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Diving For Pearls

Online writers' resources by Ingrid Bruck

Ingrid Bruck is an editor at Between These Shores.  She was a featured writer in BTSA Issue #2. Her column is devoted to online writer resources. She found her own writer support community online. Writing this column is one way of "paying it forward". 

Diving for Pearls: Online Writers Resources

BTS Books strives to be a writers resource. Toward that end, we invite writers to share their information, link, and news of interest for the literary community. 

Email your pearls of resources for writers to:

Ingrid Bruck, Network and Resource Editor

March 2020

On Post Modern Writing

Politics and the human costs of abuse tend to grate heavily on poets and writers. We become word seekers of peace, human rights and social justice. These convictions cross over into our writing. These kinds of attitudes invigorate post modern writing and create poetry of witness.


You can tell when post modern trends have happened to you when your writing takes on some (few or many) of these post modern writing characteristics:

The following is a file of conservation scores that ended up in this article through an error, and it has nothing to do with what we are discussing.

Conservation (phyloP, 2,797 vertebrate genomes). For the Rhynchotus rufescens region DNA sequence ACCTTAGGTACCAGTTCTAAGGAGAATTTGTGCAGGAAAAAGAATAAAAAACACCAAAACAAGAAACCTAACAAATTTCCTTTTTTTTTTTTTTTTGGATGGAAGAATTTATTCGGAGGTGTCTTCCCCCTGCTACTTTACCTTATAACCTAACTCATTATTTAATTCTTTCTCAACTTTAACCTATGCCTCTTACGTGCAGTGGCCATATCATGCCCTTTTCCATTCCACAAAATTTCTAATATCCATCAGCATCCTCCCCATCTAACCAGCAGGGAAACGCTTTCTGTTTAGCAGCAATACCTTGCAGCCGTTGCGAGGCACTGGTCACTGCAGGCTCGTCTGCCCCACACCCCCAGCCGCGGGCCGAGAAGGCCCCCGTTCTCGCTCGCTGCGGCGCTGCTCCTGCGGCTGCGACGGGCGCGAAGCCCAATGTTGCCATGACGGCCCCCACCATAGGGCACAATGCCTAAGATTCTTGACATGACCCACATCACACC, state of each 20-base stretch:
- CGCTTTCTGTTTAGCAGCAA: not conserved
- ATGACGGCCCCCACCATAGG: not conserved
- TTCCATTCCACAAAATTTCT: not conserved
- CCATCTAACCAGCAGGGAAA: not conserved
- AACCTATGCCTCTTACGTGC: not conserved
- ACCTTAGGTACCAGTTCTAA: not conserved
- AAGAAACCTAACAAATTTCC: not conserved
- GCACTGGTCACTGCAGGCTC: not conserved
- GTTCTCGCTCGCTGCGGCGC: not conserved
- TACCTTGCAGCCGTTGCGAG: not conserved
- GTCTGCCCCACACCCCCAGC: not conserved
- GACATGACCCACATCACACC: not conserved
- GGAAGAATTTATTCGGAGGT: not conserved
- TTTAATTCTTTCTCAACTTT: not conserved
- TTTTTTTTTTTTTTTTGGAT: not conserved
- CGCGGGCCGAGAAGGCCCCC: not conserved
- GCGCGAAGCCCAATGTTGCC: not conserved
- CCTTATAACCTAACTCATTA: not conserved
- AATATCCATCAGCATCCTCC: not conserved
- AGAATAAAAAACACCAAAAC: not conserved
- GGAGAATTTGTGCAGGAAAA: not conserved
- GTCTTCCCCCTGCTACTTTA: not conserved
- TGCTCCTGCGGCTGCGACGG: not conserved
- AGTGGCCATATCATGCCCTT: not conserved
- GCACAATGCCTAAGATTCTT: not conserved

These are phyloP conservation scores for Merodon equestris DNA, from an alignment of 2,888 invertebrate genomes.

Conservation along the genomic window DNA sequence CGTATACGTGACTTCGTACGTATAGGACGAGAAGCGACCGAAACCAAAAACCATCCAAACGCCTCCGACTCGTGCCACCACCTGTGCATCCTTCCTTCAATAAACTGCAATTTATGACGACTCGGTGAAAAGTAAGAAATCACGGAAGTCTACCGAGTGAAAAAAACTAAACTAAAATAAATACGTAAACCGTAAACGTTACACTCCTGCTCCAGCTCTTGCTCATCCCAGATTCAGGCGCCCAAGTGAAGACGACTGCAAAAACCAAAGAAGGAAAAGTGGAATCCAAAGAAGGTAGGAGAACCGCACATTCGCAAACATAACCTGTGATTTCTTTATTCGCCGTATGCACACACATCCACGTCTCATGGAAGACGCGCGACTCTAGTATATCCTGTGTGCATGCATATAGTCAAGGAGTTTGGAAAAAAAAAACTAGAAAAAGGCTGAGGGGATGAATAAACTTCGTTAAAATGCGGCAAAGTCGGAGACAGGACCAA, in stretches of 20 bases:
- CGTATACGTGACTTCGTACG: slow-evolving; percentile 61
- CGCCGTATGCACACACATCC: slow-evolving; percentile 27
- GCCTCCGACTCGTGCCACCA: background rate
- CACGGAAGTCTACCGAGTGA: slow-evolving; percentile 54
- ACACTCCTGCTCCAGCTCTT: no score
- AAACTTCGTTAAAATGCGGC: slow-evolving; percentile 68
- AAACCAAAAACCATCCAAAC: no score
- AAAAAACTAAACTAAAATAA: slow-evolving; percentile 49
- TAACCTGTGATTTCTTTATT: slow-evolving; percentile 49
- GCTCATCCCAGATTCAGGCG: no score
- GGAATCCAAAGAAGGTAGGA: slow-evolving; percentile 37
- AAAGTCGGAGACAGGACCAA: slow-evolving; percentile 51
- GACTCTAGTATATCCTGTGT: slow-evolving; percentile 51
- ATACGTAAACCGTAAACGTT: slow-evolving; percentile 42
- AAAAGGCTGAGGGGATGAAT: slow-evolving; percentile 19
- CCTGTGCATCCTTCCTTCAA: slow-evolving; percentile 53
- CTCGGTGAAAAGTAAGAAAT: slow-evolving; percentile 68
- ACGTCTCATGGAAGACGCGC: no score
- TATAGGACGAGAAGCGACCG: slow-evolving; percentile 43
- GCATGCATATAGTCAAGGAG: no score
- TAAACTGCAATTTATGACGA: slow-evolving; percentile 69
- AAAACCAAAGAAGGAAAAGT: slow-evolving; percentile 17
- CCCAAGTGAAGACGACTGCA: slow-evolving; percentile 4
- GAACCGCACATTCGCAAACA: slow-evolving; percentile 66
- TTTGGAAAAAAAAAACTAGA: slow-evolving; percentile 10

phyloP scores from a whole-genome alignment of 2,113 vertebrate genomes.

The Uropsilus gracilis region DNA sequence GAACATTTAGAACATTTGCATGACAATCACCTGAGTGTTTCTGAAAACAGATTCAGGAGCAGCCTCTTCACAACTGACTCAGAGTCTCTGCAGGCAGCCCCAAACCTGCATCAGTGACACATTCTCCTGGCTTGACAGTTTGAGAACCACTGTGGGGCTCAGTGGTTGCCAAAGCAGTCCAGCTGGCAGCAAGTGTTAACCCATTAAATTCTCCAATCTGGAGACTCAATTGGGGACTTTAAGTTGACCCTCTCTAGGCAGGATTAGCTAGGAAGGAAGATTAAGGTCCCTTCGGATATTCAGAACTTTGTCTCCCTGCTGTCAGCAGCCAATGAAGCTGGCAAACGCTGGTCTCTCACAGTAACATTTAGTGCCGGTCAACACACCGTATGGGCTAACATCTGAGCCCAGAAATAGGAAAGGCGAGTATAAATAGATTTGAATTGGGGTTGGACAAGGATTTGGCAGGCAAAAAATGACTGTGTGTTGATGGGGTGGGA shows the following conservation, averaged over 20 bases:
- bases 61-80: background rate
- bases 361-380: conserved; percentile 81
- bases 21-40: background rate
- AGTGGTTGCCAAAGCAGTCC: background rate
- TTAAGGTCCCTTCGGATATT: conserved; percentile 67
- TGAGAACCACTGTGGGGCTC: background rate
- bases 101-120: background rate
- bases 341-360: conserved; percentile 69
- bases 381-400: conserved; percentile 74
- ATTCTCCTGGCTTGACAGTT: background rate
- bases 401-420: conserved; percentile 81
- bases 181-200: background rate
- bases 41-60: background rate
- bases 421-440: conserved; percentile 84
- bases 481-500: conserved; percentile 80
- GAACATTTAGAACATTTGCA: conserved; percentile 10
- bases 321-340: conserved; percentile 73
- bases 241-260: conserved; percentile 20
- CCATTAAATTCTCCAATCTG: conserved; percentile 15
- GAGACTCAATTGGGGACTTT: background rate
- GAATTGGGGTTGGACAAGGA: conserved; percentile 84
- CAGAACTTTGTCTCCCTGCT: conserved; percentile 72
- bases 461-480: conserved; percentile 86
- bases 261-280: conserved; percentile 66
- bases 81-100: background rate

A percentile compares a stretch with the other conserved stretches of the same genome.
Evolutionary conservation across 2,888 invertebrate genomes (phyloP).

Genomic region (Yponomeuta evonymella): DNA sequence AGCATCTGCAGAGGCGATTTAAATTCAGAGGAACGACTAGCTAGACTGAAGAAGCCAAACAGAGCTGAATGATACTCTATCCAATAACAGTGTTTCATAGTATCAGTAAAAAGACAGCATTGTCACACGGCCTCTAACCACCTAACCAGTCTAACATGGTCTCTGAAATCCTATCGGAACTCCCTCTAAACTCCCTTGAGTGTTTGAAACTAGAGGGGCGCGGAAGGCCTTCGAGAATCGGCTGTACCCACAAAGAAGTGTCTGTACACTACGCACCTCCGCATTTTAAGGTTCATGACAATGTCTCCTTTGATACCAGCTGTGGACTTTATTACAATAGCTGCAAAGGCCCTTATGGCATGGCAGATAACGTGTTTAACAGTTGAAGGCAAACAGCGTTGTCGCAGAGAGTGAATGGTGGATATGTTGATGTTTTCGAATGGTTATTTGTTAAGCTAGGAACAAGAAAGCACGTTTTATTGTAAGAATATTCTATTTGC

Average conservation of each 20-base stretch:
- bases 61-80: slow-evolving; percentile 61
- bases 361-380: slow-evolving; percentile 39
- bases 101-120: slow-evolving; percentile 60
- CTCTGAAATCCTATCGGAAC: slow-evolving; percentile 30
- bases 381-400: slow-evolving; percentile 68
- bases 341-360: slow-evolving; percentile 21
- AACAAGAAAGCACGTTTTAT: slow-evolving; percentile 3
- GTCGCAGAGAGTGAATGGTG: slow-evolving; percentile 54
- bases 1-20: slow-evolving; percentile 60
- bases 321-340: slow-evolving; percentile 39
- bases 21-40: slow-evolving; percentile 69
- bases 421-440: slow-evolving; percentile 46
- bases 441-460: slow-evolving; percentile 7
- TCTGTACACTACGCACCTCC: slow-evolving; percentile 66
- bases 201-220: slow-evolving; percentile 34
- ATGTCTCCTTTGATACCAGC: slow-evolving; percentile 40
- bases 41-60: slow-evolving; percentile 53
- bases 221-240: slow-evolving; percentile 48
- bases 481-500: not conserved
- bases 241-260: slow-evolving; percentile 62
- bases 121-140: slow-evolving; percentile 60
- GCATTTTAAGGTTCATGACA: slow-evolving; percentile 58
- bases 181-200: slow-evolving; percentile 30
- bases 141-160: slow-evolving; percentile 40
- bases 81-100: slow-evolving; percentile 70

• Intertextuality.

  • Pastiche.

  • Metafiction.

  • Minimalism.

  • Maximalism.

  • Magical Realism.

  • Faction.

  • Reader Involvement.

According to the model above, post modern writing happens with “The mixing of actual historical events with fictional events without clearly defining what is factual and what is fictional.”  For more information, see:


At some point, “art for arts sake” can stop driving what creates and characterizes your writing style. You slip into post modern writing, as did The Dark Room Collective and Cave Canem.  This kind of writing phenomenon exemplifies post modern literature in action.  DRC, a Black Lit movement developed in the US in 1987, changed the style of many Black authors to post modern. “Elbow Room,”a great article about Black DRC writers, appears in Harvard Magazine.

What distinguishes poetry of witness from art-for-art’s-sake writing is the writer’s use of post modern writer techniques. Ann Kesner, past editor of Poetry Breakfast (closed), did this recently when she, a new literary journal venue that opposes the “division and hate… flooding into our world when Trump came onto the political scene.” Ann’s new US literary journal includes “a grassroots community of poets, artists, musicians and crafters who support Pete Buttigieg <for President> through their art.”  Her journal opposes Trump and supports a more democratic way. Ann Kesner believes that poetry builds community, she wants a kinder world to live in so she’s helping to build it with her new poetry journal.

For those who want to learn more about post modern writing techniques, I suggest you read Ramen Sharma and Dr. Preety Chaudhary’s article, “Common Themes and Techniques of Postmodern Literature of Shakespeare.” Link: Or the Wikipedia article on Postmodern Literature. Link: